Ray Jackendoff: "The Peculiar Logic of Value" | Talks at Google





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Uploaded on Sep 6, 2007

Jackendoff's talk on "The Peculiar Logic of Value" centers on how humans conceptualize systems of value. He hypothesizes that value is conceptualized as an abstract property attributed to objects, persons, and actions. There are several distinct types of value, including Affective value (does it feel good or bad?); Utility (is it good for me?); Prowess (is so-and-so good at doing such-and-such); Normative value (is it good of so-and-so to do such-and-such?); Personal Normative value (is so-and-so a good person?); and Esteem (does so-and-so have a good reputation?). Each of these kinds of value plays a different role in the ecology of the value system.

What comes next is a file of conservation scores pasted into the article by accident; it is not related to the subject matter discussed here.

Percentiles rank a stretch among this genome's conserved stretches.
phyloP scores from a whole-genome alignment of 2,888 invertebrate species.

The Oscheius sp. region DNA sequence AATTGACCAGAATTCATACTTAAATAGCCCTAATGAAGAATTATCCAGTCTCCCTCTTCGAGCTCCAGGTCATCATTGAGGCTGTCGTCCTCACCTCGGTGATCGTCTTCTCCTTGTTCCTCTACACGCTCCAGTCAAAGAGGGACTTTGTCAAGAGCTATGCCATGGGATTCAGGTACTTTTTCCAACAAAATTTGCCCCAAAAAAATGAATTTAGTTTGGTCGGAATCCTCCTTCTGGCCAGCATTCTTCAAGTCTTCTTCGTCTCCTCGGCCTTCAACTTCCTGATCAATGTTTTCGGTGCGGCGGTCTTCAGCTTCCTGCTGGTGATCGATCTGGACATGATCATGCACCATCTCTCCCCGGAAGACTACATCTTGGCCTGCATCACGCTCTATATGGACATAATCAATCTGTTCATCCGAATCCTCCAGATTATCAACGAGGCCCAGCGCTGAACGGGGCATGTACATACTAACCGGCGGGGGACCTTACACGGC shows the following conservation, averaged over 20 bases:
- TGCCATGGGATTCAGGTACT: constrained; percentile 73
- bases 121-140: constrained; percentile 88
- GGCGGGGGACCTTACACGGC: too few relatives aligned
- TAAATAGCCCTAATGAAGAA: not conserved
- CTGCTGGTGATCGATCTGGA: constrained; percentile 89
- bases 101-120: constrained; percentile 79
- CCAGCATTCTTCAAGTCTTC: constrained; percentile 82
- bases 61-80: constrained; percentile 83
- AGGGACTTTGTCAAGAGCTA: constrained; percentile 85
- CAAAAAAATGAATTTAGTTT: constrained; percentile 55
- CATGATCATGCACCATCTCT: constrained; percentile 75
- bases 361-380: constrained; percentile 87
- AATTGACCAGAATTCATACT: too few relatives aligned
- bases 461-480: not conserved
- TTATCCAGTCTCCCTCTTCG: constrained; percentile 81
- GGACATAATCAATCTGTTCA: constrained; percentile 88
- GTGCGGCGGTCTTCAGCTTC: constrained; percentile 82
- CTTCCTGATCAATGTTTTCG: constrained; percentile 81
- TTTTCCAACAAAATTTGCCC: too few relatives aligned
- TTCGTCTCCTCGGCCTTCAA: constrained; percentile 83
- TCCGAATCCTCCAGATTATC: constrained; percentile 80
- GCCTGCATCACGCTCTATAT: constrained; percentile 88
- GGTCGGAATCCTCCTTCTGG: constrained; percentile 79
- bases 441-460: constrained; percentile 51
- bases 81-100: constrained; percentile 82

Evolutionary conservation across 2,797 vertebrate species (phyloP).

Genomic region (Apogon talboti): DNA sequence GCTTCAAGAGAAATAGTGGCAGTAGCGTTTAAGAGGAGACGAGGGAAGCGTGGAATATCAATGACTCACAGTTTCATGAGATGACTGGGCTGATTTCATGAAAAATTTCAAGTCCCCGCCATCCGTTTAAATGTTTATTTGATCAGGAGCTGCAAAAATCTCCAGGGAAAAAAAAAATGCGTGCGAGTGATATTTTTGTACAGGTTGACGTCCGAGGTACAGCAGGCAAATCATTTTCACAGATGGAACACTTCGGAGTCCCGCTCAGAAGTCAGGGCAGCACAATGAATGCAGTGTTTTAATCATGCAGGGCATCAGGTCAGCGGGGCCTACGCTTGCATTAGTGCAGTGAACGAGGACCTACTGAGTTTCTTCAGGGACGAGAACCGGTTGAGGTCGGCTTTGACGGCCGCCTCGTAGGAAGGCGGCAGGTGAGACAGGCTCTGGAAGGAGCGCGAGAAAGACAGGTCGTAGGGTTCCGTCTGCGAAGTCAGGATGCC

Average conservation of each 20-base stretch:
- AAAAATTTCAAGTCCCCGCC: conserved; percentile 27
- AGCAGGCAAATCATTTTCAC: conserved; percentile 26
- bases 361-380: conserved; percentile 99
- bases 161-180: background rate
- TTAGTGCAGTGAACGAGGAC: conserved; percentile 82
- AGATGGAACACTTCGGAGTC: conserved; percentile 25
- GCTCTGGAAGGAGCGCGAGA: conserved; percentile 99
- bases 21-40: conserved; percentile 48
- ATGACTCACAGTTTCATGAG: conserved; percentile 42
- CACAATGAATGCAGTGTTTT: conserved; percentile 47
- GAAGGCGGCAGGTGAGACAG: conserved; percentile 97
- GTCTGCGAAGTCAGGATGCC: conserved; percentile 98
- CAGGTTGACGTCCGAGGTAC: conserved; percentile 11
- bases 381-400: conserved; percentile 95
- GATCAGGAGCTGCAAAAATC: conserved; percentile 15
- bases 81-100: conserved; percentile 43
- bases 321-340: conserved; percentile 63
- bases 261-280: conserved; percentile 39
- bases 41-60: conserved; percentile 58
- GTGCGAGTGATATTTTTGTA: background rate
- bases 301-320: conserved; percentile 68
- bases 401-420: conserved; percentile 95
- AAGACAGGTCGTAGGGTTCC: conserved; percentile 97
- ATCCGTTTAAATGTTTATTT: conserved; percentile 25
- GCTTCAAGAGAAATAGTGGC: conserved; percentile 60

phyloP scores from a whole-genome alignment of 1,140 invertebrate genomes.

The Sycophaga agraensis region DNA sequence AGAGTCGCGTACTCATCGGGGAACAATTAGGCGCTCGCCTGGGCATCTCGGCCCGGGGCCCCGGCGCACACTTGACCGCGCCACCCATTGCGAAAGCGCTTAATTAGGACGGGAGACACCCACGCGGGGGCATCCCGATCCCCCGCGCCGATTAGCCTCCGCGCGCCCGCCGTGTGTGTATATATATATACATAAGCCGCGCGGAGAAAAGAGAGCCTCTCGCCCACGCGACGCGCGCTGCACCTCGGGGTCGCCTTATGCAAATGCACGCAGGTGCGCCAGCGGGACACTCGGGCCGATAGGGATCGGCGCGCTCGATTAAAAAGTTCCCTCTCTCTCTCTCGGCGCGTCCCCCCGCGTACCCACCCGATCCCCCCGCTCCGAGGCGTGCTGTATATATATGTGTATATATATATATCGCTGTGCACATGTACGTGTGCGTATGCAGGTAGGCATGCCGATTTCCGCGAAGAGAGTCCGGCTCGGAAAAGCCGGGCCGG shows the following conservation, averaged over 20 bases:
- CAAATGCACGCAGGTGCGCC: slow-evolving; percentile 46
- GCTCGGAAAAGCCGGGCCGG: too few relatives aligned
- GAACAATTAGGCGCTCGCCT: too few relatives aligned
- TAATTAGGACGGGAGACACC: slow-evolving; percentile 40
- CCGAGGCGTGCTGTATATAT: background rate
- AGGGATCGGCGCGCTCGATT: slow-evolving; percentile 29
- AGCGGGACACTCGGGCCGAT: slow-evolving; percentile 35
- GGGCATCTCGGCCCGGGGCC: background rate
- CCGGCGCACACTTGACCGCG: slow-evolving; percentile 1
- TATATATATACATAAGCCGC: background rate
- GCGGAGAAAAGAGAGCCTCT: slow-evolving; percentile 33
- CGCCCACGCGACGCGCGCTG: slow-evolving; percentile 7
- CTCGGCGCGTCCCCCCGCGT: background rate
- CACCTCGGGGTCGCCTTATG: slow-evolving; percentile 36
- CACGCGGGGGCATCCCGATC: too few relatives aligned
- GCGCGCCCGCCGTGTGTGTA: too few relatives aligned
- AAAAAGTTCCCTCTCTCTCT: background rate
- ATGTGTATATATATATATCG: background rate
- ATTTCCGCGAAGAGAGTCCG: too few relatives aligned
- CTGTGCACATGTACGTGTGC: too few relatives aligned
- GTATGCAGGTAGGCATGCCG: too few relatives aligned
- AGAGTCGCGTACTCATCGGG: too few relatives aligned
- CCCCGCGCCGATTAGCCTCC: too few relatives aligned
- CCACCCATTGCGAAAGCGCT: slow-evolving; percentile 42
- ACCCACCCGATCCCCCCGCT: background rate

Ray Jackendoff is Seth Merrin Professor of Philosophy and Codirector of the Center for Cognitive Studies at Tufts University. He is the author of many books, including "Foundations of Language".

This event took place August 30, 2007 at Google Headquarters in Mountain View, CA.

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